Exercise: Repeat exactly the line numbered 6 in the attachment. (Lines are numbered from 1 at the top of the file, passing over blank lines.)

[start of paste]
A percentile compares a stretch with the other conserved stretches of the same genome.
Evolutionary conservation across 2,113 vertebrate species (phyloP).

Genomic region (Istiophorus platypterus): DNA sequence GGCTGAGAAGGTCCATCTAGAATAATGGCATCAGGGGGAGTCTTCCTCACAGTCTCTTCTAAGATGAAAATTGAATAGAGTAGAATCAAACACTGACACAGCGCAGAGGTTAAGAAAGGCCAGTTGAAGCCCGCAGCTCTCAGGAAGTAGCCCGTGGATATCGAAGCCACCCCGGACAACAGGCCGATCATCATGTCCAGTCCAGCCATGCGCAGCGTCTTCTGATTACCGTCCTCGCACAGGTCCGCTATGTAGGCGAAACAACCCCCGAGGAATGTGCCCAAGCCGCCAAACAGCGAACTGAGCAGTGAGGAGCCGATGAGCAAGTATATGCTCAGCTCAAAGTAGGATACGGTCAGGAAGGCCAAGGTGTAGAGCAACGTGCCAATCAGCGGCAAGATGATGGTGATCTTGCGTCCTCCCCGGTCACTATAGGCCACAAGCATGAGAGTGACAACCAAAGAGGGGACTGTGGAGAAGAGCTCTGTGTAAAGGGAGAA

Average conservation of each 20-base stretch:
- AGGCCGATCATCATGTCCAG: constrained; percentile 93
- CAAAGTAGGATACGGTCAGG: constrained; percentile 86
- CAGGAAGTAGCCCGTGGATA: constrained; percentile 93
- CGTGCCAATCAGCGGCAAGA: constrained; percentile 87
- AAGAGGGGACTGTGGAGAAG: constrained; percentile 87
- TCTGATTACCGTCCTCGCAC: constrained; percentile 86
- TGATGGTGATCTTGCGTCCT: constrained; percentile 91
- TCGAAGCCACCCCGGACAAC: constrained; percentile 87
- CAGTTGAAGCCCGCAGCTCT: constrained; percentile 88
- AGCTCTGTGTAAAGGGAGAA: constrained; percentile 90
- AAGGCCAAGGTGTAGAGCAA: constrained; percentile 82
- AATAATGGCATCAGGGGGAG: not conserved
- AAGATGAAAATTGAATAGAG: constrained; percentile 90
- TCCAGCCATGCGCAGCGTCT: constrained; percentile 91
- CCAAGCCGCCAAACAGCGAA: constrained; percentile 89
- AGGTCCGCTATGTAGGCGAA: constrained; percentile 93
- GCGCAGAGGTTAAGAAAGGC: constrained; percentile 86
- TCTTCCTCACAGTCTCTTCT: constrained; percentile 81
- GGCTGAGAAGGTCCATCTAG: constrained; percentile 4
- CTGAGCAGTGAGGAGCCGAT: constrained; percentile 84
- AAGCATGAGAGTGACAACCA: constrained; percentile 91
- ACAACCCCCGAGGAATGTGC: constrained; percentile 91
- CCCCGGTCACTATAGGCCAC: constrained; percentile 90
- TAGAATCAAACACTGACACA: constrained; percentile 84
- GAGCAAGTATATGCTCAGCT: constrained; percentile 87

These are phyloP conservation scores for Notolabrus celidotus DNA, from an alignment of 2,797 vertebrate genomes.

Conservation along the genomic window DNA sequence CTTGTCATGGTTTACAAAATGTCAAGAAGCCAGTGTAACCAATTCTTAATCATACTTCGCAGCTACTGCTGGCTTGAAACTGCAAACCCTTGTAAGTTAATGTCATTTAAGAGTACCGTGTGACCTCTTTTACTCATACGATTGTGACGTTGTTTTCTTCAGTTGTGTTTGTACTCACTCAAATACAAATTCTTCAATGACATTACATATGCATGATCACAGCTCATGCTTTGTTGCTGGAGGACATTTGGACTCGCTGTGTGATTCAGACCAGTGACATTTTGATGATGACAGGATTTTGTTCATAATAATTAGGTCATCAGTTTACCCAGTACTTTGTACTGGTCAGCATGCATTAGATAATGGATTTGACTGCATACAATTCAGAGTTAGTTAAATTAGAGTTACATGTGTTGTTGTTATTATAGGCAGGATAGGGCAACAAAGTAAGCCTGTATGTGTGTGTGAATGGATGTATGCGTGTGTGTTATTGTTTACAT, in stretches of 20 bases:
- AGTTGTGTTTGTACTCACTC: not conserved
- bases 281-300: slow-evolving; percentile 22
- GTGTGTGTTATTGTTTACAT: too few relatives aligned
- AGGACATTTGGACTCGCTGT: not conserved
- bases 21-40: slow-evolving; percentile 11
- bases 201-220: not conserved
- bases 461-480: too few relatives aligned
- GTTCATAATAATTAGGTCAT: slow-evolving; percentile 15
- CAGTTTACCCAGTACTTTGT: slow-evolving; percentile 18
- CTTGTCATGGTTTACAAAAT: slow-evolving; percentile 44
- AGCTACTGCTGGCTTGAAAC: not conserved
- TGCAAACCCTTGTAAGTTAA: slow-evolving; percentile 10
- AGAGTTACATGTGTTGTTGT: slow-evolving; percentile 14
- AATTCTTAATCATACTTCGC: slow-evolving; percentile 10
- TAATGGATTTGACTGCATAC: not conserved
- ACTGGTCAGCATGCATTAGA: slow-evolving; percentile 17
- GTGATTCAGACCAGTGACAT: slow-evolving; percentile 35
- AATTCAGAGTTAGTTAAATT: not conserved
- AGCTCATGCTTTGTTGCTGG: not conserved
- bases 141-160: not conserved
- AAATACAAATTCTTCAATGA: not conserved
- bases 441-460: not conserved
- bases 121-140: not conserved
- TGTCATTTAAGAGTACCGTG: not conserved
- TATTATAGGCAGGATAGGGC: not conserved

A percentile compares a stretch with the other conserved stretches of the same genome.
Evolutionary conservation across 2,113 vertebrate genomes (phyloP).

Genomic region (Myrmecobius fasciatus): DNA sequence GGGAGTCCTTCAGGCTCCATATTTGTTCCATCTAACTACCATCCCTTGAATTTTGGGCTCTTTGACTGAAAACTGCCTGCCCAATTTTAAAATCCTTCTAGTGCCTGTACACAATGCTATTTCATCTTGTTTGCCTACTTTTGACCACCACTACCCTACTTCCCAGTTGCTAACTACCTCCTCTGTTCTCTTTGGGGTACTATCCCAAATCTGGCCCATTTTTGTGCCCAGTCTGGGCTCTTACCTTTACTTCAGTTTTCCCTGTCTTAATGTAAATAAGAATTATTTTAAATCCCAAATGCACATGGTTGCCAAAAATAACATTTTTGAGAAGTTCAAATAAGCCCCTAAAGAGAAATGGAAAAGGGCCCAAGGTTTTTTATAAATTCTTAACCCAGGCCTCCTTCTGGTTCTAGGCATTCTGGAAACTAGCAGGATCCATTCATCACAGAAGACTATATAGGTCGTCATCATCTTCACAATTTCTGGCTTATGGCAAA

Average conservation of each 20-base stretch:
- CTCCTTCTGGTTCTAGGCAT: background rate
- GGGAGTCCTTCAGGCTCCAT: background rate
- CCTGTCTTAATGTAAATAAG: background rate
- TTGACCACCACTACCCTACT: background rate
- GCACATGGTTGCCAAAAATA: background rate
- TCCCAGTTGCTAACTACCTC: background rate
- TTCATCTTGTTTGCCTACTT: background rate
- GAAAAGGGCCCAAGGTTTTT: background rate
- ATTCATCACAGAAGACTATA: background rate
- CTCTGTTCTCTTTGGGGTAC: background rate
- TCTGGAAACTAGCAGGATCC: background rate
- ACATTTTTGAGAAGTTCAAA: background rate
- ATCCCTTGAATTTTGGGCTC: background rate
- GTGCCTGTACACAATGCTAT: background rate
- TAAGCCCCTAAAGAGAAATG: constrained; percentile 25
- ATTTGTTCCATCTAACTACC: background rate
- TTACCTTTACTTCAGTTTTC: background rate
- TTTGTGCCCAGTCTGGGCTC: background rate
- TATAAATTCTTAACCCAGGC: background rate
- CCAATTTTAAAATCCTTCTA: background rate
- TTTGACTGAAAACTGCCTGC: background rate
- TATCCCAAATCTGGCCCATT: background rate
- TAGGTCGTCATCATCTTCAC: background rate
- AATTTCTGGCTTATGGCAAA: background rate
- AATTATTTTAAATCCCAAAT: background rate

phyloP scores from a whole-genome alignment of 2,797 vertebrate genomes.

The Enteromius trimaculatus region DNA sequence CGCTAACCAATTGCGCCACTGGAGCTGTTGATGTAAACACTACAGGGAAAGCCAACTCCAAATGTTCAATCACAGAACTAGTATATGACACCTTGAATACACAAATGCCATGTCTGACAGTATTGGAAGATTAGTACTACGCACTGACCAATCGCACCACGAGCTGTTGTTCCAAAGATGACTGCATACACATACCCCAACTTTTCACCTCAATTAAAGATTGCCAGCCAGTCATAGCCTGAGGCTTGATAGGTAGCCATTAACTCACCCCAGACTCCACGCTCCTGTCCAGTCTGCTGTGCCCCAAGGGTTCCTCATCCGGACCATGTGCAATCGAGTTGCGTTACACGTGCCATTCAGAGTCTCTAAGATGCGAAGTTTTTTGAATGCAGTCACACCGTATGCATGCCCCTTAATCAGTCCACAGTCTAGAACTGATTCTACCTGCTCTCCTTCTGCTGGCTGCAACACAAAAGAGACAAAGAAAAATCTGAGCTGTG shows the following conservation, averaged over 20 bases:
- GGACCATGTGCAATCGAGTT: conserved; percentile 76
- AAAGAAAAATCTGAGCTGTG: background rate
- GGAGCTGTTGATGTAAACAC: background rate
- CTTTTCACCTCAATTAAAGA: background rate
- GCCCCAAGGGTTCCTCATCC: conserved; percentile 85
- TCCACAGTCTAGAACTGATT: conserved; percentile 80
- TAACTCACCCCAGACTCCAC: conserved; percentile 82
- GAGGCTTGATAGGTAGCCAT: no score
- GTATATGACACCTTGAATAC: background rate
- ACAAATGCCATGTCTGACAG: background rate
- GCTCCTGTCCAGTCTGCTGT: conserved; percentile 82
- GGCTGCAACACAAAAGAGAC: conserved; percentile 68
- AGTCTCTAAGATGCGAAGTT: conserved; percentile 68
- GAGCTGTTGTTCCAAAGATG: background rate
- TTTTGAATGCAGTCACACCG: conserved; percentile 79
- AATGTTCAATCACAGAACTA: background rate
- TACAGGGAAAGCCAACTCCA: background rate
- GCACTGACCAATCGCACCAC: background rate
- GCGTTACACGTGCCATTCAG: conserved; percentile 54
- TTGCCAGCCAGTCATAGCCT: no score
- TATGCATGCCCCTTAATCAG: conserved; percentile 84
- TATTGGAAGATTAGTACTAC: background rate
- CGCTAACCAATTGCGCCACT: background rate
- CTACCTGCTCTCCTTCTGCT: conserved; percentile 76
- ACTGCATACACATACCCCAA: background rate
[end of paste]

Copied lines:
- CAAAGTAGGATACGGTCAGG: constrained; percentile 86